While we’re working on other things, we still want to get geared up for our next movie screening, taking place on April 21st. Because turn-out has been a little “hit-or-miss,” we want to take your pulse and see if there’s one movie or another that you’d rather see. We’ve got five movies on our poll, which we picked from a pool of movies we’ve got in our stable. We chose these movies because they cover a range of subjects. Have no fear, we have plenty more for our next screenings.
Here are the list of movies we’ve chosen from this round:
On the Downlow
‘On The Downlow’ is the explosive story of the relationship between Isaac and Angel, two young Latinos involved in a Southside Chicago gang. The decisions these men make and the paths they each take create a trap for them in a community where rules can’t be broken and secrets won’t be tolerated. With characters that defy stereotyping and a surprising tenderness, ‘On The Downlow’ is an unconventional look at life in the hood.
No Secret Anymore: The Times of Del Martin and Phyllis Lyon
San Francisco icons, Del and Phyllis are known as the founders of the modern lesbian civil rights movement. With incisive interviews, rare archival images and warmhearted humor, No Secret Anymore reveals their inspiring public work, as well as their charming private relationship. It is a delightful way to meet these legendary lesbians, known as the founders of the modern lesbian civil rights movement. When they courageously launched the Daughters of Bilitis in 1955, it became the first public organization for lesbians in America. No Secret Anymore follows them through six decades, tracing the emergence of lesbians from the fear of discovery to the expectation of equality.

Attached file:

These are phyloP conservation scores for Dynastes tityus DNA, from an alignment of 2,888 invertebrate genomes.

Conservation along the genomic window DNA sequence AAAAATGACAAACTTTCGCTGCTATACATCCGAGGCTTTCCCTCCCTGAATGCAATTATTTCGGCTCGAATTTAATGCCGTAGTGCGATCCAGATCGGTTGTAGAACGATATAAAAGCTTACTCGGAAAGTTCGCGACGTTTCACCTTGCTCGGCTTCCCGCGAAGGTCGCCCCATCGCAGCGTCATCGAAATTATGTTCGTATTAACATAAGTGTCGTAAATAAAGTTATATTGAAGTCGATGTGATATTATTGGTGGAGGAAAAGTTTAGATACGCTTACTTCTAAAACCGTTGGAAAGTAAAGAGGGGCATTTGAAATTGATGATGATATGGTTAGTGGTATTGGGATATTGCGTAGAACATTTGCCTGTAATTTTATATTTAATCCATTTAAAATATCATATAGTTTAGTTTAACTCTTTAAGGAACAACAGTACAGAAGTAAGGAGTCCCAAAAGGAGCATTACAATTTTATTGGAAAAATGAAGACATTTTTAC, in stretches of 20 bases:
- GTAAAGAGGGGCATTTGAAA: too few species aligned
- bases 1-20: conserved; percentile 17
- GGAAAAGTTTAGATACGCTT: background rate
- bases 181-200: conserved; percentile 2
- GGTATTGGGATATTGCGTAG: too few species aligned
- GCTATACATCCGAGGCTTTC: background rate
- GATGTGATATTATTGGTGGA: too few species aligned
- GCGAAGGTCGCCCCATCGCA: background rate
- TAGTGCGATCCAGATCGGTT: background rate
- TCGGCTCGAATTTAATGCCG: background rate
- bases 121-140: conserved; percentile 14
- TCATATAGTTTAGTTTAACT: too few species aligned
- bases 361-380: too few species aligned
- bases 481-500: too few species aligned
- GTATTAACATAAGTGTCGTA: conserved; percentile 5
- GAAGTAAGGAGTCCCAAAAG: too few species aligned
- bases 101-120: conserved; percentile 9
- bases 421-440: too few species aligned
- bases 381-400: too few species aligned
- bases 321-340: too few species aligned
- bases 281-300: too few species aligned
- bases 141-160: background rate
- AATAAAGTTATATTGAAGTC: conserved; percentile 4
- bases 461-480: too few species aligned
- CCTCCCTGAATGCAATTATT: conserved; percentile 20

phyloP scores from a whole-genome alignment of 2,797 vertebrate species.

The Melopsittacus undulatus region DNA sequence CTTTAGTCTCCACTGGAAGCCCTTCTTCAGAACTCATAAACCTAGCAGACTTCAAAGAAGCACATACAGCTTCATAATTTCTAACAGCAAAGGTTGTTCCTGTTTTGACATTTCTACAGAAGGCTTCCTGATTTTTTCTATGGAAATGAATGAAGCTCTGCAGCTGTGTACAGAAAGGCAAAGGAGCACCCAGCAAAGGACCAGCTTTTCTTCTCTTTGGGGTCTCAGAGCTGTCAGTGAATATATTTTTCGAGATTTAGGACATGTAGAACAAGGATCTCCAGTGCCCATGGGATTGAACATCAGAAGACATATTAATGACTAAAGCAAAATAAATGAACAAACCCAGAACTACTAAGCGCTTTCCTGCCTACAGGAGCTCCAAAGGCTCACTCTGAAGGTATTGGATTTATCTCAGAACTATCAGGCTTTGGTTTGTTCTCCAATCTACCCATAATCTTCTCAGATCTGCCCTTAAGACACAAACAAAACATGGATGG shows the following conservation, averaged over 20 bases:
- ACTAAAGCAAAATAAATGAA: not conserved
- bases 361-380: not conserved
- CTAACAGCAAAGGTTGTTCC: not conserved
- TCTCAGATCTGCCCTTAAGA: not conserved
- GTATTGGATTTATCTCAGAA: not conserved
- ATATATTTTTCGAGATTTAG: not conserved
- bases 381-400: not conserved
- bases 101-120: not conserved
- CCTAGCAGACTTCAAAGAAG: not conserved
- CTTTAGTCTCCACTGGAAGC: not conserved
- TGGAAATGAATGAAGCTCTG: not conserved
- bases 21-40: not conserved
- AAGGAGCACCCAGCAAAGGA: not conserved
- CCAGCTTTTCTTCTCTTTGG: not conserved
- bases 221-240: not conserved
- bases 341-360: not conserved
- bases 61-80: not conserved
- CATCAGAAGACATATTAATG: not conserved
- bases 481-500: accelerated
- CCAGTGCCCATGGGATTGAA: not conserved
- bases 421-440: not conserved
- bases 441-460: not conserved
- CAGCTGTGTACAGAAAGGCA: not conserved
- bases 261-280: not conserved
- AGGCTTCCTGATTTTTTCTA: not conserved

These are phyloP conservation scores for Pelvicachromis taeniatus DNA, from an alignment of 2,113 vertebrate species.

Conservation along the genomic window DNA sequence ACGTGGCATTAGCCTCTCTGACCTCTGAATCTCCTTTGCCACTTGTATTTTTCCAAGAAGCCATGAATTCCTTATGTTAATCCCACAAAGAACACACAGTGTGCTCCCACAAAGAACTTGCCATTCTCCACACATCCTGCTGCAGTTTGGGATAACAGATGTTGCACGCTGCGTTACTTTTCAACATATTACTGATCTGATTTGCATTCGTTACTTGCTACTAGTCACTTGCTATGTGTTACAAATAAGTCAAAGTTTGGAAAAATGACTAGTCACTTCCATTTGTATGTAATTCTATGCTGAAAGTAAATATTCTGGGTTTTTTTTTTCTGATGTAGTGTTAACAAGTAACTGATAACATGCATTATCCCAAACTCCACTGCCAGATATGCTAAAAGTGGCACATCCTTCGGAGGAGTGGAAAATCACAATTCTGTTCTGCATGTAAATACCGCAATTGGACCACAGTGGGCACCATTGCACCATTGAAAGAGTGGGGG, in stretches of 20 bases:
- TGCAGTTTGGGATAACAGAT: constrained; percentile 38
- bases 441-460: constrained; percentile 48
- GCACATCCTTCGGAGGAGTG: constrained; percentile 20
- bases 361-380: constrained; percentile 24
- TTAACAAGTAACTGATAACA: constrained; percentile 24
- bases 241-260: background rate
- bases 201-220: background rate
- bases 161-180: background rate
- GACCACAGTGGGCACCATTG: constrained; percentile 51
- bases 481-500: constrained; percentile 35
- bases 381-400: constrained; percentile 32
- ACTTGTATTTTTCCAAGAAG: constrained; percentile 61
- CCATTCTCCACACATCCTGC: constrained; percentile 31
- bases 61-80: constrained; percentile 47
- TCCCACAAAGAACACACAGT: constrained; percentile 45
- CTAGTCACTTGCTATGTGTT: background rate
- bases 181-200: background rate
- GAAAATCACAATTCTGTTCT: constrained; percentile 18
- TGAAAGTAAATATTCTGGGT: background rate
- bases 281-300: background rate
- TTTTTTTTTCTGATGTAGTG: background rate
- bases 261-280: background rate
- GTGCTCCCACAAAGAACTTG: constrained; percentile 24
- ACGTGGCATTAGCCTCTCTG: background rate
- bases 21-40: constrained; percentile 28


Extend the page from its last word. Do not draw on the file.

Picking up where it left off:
The Celluloid Closet
Various men and women connected to the Hollywood industry comment on film clips and their own personal experiences with the treatment of LGBT characters in film. From the sissy characters, to the censorship of the Hollywood Production Code, the coded gay characters and cruel stereotypes to the progress made in the early 1990s. Vito Russo wanted his book to be transformed into a documentary film and helped out on the project until he died in 1990. Some critics of the documentary noted that it was less political than the book and ended on a more positive note. However, Russo had wanted the documentary to be entertaining and to reflect the positive changes that had occurred up to 1990.
The Laramie Project
Moisés Kaufman and members of New York’s Tectonic Theater Project went to Laramie, Wyoming after the murder of Matthew Shepard. This is a film version of the play they wrote based on more than 200 interviews they conducted in Laramie. It follows and in some cases re-enacts the chronology of Shepherd’s visit to a local bar, his kidnap and beating, the discovery of him tied to a fence, the vigil at the hospital, his death and funeral, and the trial of his killers. It mixes real news reports with actors portraying friends, family, cops, killers, and other Laramie residents in their own words. It concludes with a Laramie staging of “Angels in America” a year after Shephard’s death.
The true story of a young soldier beaten to death for falling in love with a transgendered nightclub performer.